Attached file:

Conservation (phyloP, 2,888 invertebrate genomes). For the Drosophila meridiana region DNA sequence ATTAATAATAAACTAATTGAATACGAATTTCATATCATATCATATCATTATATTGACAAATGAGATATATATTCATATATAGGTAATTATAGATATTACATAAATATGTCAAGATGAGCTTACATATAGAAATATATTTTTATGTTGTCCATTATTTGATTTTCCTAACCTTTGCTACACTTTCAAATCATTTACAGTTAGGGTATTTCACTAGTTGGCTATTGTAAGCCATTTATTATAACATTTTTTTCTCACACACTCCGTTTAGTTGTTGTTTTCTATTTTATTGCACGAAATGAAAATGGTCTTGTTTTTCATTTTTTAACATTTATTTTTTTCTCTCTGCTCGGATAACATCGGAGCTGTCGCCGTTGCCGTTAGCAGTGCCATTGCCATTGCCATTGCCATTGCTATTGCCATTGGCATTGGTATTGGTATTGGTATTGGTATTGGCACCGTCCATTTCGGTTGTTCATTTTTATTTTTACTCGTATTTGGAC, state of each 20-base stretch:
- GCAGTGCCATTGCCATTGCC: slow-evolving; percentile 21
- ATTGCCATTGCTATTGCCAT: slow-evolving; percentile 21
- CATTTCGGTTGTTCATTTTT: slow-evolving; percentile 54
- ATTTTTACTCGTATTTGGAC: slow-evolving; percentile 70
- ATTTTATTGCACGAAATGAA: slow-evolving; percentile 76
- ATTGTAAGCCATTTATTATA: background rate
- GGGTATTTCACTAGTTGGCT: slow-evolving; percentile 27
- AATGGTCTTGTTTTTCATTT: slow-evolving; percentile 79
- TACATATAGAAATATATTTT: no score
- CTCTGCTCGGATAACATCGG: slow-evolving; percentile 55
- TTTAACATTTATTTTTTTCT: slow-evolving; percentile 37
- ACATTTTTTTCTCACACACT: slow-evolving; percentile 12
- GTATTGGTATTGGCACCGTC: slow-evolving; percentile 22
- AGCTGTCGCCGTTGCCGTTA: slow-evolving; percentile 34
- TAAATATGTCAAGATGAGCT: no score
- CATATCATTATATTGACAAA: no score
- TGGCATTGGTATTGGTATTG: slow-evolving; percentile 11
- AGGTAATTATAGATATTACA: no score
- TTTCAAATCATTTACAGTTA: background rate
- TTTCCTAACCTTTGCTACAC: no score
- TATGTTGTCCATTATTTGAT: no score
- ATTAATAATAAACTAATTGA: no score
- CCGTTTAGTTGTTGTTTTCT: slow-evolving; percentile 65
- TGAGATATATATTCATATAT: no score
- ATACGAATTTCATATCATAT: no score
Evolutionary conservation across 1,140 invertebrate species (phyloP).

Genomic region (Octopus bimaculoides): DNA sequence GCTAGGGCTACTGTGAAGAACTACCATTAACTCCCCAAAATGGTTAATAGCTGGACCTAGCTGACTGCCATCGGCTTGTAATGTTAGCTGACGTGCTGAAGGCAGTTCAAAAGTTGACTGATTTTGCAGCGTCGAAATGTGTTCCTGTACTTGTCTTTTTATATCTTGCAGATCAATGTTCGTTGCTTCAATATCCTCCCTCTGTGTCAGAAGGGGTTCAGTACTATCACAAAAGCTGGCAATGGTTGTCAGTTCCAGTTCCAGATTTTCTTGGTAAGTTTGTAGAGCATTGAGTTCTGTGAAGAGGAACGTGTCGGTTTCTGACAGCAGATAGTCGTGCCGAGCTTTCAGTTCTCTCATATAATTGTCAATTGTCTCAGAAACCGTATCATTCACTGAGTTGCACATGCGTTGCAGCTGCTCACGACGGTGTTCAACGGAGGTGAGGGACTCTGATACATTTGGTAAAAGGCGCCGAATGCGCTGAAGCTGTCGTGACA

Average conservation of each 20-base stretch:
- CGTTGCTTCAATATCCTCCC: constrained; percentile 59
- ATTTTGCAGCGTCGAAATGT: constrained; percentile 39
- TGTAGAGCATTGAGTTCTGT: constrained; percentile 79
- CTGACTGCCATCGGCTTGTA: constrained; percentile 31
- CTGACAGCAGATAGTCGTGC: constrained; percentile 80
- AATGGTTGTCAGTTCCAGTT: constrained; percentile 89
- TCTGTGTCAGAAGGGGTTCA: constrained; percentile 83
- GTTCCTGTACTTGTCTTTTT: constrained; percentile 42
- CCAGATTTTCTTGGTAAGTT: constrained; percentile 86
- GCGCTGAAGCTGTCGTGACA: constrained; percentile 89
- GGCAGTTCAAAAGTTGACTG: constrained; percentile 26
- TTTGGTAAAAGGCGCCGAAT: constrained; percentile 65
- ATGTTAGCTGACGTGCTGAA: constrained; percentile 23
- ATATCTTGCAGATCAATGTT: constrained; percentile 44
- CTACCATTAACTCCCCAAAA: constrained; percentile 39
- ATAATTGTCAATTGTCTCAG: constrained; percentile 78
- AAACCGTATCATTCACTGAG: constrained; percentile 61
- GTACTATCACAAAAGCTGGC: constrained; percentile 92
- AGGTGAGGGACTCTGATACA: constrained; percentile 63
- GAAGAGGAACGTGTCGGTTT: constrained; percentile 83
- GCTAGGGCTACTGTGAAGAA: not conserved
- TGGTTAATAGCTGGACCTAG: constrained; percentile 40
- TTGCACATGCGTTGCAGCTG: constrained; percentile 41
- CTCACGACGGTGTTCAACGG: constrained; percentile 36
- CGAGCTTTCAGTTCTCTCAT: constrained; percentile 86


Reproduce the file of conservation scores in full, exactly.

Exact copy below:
Conservation (phyloP, 2,888 invertebrate genomes). For the Drosophila meridiana region DNA sequence ATTAATAATAAACTAATTGAATACGAATTTCATATCATATCATATCATTATATTGACAAATGAGATATATATTCATATATAGGTAATTATAGATATTACATAAATATGTCAAGATGAGCTTACATATAGAAATATATTTTTATGTTGTCCATTATTTGATTTTCCTAACCTTTGCTACACTTTCAAATCATTTACAGTTAGGGTATTTCACTAGTTGGCTATTGTAAGCCATTTATTATAACATTTTTTTCTCACACACTCCGTTTAGTTGTTGTTTTCTATTTTATTGCACGAAATGAAAATGGTCTTGTTTTTCATTTTTTAACATTTATTTTTTTCTCTCTGCTCGGATAACATCGGAGCTGTCGCCGTTGCCGTTAGCAGTGCCATTGCCATTGCCATTGCCATTGCTATTGCCATTGGCATTGGTATTGGTATTGGTATTGGTATTGGCACCGTCCATTTCGGTTGTTCATTTTTATTTTTACTCGTATTTGGAC, state of each 20-base stretch:
- GCAGTGCCATTGCCATTGCC: slow-evolving; percentile 21
- ATTGCCATTGCTATTGCCAT: slow-evolving; percentile 21
- CATTTCGGTTGTTCATTTTT: slow-evolving; percentile 54
- ATTTTTACTCGTATTTGGAC: slow-evolving; percentile 70
- ATTTTATTGCACGAAATGAA: slow-evolving; percentile 76
- ATTGTAAGCCATTTATTATA: background rate
- GGGTATTTCACTAGTTGGCT: slow-evolving; percentile 27
- AATGGTCTTGTTTTTCATTT: slow-evolving; percentile 79
- TACATATAGAAATATATTTT: no score
- CTCTGCTCGGATAACATCGG: slow-evolving; percentile 55
- TTTAACATTTATTTTTTTCT: slow-evolving; percentile 37
- ACATTTTTTTCTCACACACT: slow-evolving; percentile 12
- GTATTGGTATTGGCACCGTC: slow-evolving; percentile 22
- AGCTGTCGCCGTTGCCGTTA: slow-evolving; percentile 34
- TAAATATGTCAAGATGAGCT: no score
- CATATCATTATATTGACAAA: no score
- TGGCATTGGTATTGGTATTG: slow-evolving; percentile 11
- AGGTAATTATAGATATTACA: no score
- TTTCAAATCATTTACAGTTA: background rate
- TTTCCTAACCTTTGCTACAC: no score
- TATGTTGTCCATTATTTGAT: no score
- ATTAATAATAAACTAATTGA: no score
- CCGTTTAGTTGTTGTTTTCT: slow-evolving; percentile 65
- TGAGATATATATTCATATAT: no score
- ATACGAATTTCATATCATAT: no score
Evolutionary conservation across 1,140 invertebrate species (phyloP).

Genomic region (Octopus bimaculoides): DNA sequence GCTAGGGCTACTGTGAAGAACTACCATTAACTCCCCAAAATGGTTAATAGCTGGACCTAGCTGACTGCCATCGGCTTGTAATGTTAGCTGACGTGCTGAAGGCAGTTCAAAAGTTGACTGATTTTGCAGCGTCGAAATGTGTTCCTGTACTTGTCTTTTTATATCTTGCAGATCAATGTTCGTTGCTTCAATATCCTCCCTCTGTGTCAGAAGGGGTTCAGTACTATCACAAAAGCTGGCAATGGTTGTCAGTTCCAGTTCCAGATTTTCTTGGTAAGTTTGTAGAGCATTGAGTTCTGTGAAGAGGAACGTGTCGGTTTCTGACAGCAGATAGTCGTGCCGAGCTTTCAGTTCTCTCATATAATTGTCAATTGTCTCAGAAACCGTATCATTCACTGAGTTGCACATGCGTTGCAGCTGCTCACGACGGTGTTCAACGGAGGTGAGGGACTCTGATACATTTGGTAAAAGGCGCCGAATGCGCTGAAGCTGTCGTGACA

Average conservation of each 20-base stretch:
- CGTTGCTTCAATATCCTCCC: constrained; percentile 59
- ATTTTGCAGCGTCGAAATGT: constrained; percentile 39
- TGTAGAGCATTGAGTTCTGT: constrained; percentile 79
- CTGACTGCCATCGGCTTGTA: constrained; percentile 31
- CTGACAGCAGATAGTCGTGC: constrained; percentile 80
- AATGGTTGTCAGTTCCAGTT: constrained; percentile 89
- TCTGTGTCAGAAGGGGTTCA: constrained; percentile 83
- GTTCCTGTACTTGTCTTTTT: constrained; percentile 42
- CCAGATTTTCTTGGTAAGTT: constrained; percentile 86
- GCGCTGAAGCTGTCGTGACA: constrained; percentile 89
- GGCAGTTCAAAAGTTGACTG: constrained; percentile 26
- TTTGGTAAAAGGCGCCGAAT: constrained; percentile 65
- ATGTTAGCTGACGTGCTGAA: constrained; percentile 23
- ATATCTTGCAGATCAATGTT: constrained; percentile 44
- CTACCATTAACTCCCCAAAA: constrained; percentile 39
- ATAATTGTCAATTGTCTCAG: constrained; percentile 78
- AAACCGTATCATTCACTGAG: constrained; percentile 61
- GTACTATCACAAAAGCTGGC: constrained; percentile 92
- AGGTGAGGGACTCTGATACA: constrained; percentile 63
- GAAGAGGAACGTGTCGGTTT: constrained; percentile 83
- GCTAGGGCTACTGTGAAGAA: not conserved
- TGGTTAATAGCTGGACCTAG: constrained; percentile 40
- TTGCACATGCGTTGCAGCTG: constrained; percentile 41
- CTCACGACGGTGTTCAACGG: constrained; percentile 36
- CGAGCTTTCAGTTCTCTCAT: constrained; percentile 86